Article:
It had to be done, Bryant said.

"I wanted to honor Tryson's name," Bryant said. "I didn't think it was very fair for his life to end so short. This is the best way, I believe that I could get out and honor him. I miss him. I wish he was here. But he was here with me. He helped out."

Tryson is Matthew Tryson Bryant. He was born June 16 and was the youngest child of Matt and Melissa Bryant. He died Wednesday.

Tryson was buried in Texas on Saturday. On Sunday, his dad did the only thing he could. He kicked.

"Today was his day," Bryant said. "It was all about him for me. I talked with him personally in my head throughout the game. I just want to remind him that he's my baby boy and he's with me all the time."

The conversation with Tryson might have been the only thing Bryant heard very clearly. He knew the fans cheered louder than normal when he kicked off to start the game and as he made three extra points and three field goals. He pointed to the sky after each one, but, afterward, Bryant just looked numb.

"I was so drained and tired," Bryant said. "I tried my best it wasn't that great, but we got the win."

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Bucs may have to find fill-in kicker

September, 25, 2008

Posted by's Pat Yasinskas

Tampa Bay coach Jon Gruden will be speaking to the media in about an hour and he may provide an update on the status of kicker Matt Bryant for Sunday's game against Green Bay.

Obviously, Bryant has the option of sitting out after the death of his three-month-old son, Matthew Tryson, on Wednesday. That's going to be up to Bryant and it's a very personal and delicate situation.

The Bucs do have to be prepared for any possibility. We're hearing that one possible fill-in candidate is Shane Andrus. He has spent time with the Colts and Giants the last two preseasons.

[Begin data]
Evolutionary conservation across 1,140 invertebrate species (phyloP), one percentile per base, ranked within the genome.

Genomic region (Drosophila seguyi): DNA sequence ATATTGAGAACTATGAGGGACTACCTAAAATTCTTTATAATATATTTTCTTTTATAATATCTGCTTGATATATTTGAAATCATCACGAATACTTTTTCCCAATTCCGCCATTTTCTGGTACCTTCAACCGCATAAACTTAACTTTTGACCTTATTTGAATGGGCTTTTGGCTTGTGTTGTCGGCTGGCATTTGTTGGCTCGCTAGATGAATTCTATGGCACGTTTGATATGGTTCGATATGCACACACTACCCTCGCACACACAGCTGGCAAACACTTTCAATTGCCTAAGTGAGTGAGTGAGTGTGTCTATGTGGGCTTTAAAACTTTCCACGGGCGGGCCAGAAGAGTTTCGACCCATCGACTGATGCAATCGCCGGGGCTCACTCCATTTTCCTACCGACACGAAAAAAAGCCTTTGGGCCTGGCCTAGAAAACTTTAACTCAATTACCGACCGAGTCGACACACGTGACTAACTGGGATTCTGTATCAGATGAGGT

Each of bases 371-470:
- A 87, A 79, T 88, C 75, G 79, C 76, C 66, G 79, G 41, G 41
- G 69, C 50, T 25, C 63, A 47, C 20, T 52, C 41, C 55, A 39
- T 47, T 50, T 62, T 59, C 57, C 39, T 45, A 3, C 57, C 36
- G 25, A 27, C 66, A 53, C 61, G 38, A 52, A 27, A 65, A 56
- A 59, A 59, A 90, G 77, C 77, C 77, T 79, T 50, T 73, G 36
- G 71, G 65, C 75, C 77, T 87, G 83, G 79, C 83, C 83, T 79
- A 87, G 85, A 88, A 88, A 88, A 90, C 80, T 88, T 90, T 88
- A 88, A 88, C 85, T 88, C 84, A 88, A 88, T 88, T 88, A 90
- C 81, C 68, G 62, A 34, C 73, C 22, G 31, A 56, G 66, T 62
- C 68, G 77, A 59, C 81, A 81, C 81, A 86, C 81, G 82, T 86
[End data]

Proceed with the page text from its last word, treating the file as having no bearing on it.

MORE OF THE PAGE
Bryant issues statement on son's death

September, 24, 2008

Posted by's Pat Yasinskas

TAMPA, Fla. -- Buccaneers kicker Matt Bryant just issued a statement through the team about the death of his three-month-old son, Matthew Tryson Bryant, this morning. Tryson, as he was called by his family, was born June 16. Matt and Melissa have four older children. Details about Tryson's death have not been revealed, but the team said the child had not been sick and the incident was sudden.

"Melissa and I are overcome with the support we have received from the community through this difficult time,'' Bryant said. "We would like to thank our Buccaneer family and the Glazers for their support and outpouring of love.

"Tryson enriched our lives for the short period of time that he was with us and we will never forget his smile. We know Tryson's death has deeply touched the community and we appreciate the love and prayers from Buccaneers fans.''

The family asks that, in lieu of flowers, donations be made in Tryson's name to March of Dimes, 405 North Reo St., Suite 105, Tampa, Fla., 33609. For information, call (813) 287-2600.